Real campus roots
The roots of Julie and Shane Roh’s relationship are firmly planted at UW-La Crosse.
That’s not only because the couple met on campus. It’s also because they donated a tree to the university to celebrate their marriage in 1996. That tree is now growing tall between Graff Main Hall and Wing Technology Center, a commemorative stone with their names alongside it.
Although the two first met as residents in Trowbridge Hall, Shane, ’93, and Julie’s relationship bloomed in summer 1992 when they were both campus Vangaurds. They also held jobs downtown on Third Street as a bouncer and waitress, respectively.
Their engagement came not long after they graduated. They returned to La Crosse for a friend’s wedding and took a stroll through campus. Right outside Trowbridge Hall, Shane got down on his knee.
Although the exact spot of their proposal is now in the footprint of Centennial Hall, their tree serves as a memorial of their start.
They frequently return to visit it — at times with their two children.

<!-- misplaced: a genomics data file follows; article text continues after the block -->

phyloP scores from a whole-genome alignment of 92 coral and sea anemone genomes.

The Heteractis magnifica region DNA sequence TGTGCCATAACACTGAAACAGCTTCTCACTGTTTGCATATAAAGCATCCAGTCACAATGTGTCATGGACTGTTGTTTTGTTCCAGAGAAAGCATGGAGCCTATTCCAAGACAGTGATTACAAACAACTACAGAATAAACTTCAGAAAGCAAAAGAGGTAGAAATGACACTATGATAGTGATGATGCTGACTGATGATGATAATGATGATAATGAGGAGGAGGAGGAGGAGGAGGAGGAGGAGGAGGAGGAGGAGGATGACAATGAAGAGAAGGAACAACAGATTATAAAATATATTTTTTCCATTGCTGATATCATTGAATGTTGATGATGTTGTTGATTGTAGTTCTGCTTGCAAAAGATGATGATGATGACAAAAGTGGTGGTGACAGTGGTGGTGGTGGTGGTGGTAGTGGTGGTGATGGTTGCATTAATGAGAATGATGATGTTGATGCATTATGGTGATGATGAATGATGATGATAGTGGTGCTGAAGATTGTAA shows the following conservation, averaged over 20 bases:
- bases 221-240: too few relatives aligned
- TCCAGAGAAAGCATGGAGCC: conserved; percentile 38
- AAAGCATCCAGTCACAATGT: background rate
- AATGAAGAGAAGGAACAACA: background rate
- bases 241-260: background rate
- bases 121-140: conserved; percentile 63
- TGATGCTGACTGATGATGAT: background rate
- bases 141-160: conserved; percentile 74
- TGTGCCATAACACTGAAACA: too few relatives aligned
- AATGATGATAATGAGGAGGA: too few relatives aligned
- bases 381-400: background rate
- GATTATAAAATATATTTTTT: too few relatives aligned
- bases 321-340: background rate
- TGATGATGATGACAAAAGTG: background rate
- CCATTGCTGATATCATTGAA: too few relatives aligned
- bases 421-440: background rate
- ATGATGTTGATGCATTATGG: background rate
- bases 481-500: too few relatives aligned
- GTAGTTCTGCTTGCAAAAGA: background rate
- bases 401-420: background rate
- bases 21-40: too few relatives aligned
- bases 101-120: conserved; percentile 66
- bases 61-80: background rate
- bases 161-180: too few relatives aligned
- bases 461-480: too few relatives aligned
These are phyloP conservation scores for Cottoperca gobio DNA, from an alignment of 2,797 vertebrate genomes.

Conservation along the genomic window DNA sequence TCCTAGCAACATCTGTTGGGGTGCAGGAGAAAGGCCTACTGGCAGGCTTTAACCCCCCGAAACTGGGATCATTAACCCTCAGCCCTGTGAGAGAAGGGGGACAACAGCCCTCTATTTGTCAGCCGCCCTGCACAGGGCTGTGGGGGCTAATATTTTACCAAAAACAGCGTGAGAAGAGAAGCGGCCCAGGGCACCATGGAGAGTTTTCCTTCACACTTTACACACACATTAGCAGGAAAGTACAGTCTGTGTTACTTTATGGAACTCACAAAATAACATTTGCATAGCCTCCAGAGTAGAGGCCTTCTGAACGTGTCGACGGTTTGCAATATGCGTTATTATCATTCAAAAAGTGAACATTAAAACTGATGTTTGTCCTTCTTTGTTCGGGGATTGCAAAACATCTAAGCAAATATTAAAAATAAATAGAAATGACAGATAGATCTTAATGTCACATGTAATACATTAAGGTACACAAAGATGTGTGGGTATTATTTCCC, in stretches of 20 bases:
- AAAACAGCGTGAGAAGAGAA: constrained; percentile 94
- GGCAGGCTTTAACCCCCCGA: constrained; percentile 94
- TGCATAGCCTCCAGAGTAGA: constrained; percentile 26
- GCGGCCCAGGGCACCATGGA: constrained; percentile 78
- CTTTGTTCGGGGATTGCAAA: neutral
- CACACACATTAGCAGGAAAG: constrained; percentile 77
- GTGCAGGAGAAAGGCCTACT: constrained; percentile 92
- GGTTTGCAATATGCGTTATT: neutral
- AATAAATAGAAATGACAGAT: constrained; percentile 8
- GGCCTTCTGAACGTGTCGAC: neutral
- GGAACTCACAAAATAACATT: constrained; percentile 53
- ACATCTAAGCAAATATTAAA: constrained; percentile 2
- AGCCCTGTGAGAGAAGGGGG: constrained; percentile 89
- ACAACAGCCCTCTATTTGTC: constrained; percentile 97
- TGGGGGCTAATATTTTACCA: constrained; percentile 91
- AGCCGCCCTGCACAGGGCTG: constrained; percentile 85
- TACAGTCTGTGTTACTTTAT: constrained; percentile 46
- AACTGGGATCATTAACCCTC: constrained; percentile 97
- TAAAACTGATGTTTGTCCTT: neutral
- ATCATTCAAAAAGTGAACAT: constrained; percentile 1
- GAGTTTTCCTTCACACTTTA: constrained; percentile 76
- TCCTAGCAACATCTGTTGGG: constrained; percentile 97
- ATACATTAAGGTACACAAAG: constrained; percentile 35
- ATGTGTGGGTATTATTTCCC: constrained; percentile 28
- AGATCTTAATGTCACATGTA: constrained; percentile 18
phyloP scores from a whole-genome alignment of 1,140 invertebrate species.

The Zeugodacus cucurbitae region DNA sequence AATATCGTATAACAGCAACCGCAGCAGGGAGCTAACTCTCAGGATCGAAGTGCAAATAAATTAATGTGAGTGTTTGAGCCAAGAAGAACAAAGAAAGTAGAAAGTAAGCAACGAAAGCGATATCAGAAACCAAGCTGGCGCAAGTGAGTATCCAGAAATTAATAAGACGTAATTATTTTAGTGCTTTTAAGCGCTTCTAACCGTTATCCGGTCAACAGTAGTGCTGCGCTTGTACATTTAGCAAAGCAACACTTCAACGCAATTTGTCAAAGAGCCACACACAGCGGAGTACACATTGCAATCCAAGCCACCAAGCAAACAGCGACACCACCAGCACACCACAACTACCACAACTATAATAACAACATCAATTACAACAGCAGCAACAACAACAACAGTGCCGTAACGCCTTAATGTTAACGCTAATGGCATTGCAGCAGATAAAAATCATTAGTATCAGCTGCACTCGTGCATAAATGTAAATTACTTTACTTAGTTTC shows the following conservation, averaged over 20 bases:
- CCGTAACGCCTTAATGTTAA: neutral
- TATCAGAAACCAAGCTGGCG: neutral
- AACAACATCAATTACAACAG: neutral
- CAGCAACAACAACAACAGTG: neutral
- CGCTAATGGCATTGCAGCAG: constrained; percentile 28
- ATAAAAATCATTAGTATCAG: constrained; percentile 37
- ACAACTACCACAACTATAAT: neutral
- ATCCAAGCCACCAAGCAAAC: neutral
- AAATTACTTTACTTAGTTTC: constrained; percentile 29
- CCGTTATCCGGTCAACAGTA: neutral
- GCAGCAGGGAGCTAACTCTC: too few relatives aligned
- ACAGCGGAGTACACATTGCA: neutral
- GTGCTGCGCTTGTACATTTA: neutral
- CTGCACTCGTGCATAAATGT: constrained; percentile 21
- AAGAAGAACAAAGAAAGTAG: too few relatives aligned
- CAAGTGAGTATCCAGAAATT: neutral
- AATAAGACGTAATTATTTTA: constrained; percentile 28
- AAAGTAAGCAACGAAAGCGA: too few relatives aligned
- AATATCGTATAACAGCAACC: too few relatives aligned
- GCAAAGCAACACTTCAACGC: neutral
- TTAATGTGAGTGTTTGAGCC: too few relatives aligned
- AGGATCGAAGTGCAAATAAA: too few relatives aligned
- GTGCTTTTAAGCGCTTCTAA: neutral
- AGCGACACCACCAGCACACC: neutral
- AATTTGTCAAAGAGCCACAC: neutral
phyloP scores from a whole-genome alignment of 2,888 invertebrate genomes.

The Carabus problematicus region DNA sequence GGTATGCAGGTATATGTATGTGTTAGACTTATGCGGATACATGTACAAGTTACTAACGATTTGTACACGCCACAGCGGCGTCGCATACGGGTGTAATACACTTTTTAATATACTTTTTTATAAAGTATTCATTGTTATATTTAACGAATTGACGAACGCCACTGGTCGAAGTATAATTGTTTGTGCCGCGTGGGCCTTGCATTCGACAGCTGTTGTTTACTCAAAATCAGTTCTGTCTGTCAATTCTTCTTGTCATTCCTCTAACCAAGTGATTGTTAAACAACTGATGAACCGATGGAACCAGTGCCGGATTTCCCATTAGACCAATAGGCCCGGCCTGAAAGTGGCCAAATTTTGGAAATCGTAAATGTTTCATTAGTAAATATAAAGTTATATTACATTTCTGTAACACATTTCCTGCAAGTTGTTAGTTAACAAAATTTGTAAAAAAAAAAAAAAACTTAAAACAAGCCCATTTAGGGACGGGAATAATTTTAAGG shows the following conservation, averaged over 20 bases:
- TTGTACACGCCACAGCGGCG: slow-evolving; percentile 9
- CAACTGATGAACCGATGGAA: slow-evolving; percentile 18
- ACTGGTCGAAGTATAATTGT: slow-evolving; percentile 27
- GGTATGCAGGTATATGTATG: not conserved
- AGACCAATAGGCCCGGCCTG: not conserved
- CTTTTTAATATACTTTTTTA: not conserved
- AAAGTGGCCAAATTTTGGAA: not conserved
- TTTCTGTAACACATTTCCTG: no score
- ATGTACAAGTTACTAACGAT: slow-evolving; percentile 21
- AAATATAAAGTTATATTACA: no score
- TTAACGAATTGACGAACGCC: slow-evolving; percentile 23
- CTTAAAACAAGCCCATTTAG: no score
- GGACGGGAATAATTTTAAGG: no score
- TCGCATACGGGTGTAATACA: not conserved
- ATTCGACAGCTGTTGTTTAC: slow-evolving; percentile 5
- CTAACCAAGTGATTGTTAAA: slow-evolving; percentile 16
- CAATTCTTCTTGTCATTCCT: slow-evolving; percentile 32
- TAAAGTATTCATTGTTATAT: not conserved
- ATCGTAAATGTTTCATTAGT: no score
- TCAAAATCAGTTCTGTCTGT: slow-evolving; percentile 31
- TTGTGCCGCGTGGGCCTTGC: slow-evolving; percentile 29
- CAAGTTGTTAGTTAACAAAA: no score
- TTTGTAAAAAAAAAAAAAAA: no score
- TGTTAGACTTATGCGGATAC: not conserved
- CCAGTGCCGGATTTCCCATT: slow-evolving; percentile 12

Julie says her hope when they planted the tree was that maybe, perhaps, one day another couple of love birds would meet or marry at the same spot
Couple returns to the place they love
Rebecca and Dan Anderson, both ’09, married in Port O’ Call with UWL Alumnus Joe Gangl, the friend who introduced them, as their officiant.
The Cartwright Center ceremony made sense because UW-La Crosse is where they made some of their best memories.
Like move-in day in Fall 2006 when met hauling boxes into “Hutch” Hall.
Or, the many mornings they spent eating “Judy omelets” by cook Judy at Whitney Center.
Or, the evenings they spent enjoying a long conversation down in the Cellar.
They hiked the bluffs, took trips in downtown, cheered from the bleachers at athletics events and attended many Campus Activities Board events — except Taylor Swift. “We didn’t think she was that big of a deal. We thought, we’ll skip it… watch a movie instead,” recalls Rebecca with a laugh.
UWL is where they met their best friends — to this day — and the place Dan’s parents met too. Diane (Sprecher) Anderson, ’81, saw Todd Anderson, ’82, as they passed each other on the stairwell of Wilder Hall. They later became partners in the L-Bar-X Dancers, a folk dance group on campus, before marrying in 1982.